Moiré as a textile process dates back to 1754 when it was created by Englishman John Badger. Almost a century later it took hold in France thanks to a textile worker who managed to optimize the production technique and slowly made it the evergreen we all know. Since the beginning of the 20th century, the use of moiré has been noted on the clothes of people with high social status. In furnishings we began to see the use of moiré from the 19th century in France and Russia where respectable living rooms sported long drapes and marbled silk wall coverings. We recently found it in the furnishings of the noble palaces of the 19th century in Sicily in the TV series The Lions of Sicily by Paolo Genovesi. The basic technique remains the same but constant research by producers such as Dedar and Elitis have brought about a vast choice of fabrics and wall coverings marbled with bright and very modern colours.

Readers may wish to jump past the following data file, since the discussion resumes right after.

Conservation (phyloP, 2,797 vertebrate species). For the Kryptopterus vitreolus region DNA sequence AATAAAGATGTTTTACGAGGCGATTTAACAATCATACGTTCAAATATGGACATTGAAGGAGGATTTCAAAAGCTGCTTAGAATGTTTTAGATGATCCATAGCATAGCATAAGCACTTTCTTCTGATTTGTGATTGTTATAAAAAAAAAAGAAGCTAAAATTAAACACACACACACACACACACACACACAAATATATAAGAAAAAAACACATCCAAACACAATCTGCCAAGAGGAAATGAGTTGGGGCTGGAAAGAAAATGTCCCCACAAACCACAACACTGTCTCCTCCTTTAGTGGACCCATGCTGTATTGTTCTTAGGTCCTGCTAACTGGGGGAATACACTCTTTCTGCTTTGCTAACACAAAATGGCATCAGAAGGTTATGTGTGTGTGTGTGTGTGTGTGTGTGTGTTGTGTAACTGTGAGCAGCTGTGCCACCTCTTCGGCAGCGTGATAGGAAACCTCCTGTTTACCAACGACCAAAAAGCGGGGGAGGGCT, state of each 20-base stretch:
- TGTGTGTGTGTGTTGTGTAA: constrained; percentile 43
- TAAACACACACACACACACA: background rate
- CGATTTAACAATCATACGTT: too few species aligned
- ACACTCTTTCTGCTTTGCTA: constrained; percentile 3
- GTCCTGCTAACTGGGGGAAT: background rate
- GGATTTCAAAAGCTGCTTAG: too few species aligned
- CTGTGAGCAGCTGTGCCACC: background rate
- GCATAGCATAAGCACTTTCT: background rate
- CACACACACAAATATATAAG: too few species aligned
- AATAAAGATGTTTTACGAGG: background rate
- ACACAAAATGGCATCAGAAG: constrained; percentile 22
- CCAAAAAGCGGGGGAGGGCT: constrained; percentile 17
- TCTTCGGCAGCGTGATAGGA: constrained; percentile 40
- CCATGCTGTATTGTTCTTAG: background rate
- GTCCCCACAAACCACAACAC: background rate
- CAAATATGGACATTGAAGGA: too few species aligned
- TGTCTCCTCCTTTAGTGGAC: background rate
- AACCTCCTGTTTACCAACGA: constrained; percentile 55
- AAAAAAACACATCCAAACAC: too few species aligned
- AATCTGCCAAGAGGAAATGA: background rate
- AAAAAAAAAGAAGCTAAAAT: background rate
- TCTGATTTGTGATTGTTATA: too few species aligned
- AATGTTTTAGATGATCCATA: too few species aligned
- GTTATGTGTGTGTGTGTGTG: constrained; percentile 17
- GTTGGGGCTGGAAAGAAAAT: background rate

Image above:

Bleu comme une rose: wall covering that recalls the warm colors of dawn at the sea by Elitis.

On the right:

Amoir Fou: fireproof moiré with free ratio which, with a slight opacity, delicately attenuates the most evident elements of traditional moiré.


Viridiana has a free design that evolves from meter to meter, representing excellence in the world of Dedar fabrics. This creation is the result of unique craftsmanship, in which expert hands expertly guide the fabric between the cylinders. The iridescent effect of the color and the constantly changing design evoke the wonder of nature. This extraordinary fabric is also available as a wall covering, offering unparalleled versatility in the same color range.